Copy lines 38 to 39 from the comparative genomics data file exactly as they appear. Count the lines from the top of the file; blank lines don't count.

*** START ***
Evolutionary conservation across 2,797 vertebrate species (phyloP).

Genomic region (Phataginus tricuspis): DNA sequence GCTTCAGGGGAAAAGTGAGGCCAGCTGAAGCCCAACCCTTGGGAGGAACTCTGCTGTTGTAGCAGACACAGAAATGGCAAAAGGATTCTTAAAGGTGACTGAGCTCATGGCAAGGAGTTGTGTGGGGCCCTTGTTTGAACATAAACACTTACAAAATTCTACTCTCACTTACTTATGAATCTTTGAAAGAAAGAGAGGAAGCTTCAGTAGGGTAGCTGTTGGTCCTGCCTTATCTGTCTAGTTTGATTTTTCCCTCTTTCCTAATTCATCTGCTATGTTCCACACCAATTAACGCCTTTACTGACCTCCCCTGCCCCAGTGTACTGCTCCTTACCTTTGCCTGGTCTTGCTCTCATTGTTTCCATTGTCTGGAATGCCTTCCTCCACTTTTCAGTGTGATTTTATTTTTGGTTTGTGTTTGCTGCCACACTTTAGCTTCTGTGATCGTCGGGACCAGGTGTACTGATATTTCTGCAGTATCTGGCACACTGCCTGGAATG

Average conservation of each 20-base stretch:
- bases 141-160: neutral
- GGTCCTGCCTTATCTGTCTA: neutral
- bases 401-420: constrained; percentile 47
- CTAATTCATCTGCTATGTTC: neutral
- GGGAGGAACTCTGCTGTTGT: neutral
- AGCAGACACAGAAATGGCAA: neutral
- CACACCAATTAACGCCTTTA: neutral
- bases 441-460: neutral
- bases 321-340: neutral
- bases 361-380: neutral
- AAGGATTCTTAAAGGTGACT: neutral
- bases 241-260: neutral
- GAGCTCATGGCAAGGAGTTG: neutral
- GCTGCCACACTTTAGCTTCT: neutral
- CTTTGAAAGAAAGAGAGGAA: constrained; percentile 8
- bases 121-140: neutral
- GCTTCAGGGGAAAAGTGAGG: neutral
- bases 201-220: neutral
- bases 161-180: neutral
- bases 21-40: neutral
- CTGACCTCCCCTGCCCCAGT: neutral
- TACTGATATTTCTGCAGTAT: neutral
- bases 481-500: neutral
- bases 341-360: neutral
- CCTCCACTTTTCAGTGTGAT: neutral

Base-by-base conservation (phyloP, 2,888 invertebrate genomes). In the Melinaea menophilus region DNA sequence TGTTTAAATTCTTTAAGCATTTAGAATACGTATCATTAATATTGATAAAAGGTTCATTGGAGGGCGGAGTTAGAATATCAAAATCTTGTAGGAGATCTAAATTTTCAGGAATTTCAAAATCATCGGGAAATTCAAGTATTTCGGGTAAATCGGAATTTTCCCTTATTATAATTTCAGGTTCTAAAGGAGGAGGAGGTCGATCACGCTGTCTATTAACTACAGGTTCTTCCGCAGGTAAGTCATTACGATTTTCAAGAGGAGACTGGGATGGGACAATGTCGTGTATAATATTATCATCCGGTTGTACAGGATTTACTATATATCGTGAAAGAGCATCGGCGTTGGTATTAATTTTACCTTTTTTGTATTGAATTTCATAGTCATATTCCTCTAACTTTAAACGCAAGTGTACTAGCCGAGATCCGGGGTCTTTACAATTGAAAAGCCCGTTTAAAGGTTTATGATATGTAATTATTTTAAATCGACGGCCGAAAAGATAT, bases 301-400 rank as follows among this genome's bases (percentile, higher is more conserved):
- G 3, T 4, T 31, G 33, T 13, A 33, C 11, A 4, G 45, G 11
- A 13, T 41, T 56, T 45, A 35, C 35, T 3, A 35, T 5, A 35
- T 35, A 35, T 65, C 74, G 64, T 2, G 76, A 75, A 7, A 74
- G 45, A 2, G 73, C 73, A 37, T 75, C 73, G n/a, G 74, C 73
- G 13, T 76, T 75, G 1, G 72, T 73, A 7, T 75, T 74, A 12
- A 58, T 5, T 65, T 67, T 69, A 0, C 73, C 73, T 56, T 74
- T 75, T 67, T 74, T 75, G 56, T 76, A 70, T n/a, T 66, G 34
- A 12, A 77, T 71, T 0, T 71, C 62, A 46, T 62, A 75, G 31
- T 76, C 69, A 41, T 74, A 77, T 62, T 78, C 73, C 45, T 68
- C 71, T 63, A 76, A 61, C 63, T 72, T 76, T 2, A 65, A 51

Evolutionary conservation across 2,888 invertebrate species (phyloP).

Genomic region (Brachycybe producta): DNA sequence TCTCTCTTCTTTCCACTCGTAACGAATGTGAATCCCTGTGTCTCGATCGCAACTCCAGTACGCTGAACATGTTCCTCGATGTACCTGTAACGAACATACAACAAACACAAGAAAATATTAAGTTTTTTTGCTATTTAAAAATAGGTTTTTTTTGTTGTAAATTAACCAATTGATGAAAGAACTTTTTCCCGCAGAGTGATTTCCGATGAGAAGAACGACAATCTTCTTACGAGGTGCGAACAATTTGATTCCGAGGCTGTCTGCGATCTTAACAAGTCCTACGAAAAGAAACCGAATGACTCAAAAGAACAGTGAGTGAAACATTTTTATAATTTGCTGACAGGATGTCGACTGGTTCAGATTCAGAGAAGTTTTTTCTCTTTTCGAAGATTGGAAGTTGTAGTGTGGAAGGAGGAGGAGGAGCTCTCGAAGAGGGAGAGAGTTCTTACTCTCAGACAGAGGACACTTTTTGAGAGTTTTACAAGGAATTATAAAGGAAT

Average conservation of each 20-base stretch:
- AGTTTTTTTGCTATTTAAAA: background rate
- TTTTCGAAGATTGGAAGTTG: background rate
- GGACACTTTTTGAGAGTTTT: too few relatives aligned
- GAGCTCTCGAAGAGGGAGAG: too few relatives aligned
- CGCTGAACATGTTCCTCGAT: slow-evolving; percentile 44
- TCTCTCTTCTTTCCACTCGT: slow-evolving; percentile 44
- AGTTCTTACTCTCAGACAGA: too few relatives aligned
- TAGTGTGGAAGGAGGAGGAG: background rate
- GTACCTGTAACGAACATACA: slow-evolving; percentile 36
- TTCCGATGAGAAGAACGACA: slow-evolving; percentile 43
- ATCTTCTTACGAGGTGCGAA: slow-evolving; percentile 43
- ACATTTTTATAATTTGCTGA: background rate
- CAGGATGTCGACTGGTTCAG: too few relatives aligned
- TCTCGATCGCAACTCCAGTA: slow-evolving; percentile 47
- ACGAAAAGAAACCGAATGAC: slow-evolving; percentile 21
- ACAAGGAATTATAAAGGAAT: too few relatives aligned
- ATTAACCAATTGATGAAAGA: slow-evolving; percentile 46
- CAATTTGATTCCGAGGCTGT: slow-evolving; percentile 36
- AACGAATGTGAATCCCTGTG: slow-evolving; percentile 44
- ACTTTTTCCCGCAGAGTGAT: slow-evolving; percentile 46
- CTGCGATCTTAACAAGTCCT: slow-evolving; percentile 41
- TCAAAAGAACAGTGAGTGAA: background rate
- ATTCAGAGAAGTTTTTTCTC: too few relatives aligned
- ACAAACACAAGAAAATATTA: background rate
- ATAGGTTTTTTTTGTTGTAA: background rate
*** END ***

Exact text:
- T 76, C 69, A 41, T 74, A 77, T 62, T 78, C 73, C 45, T 68
- C 71, T 63, A 76, A 61, C 63, T 72, T 76, T 2, A 65, A 51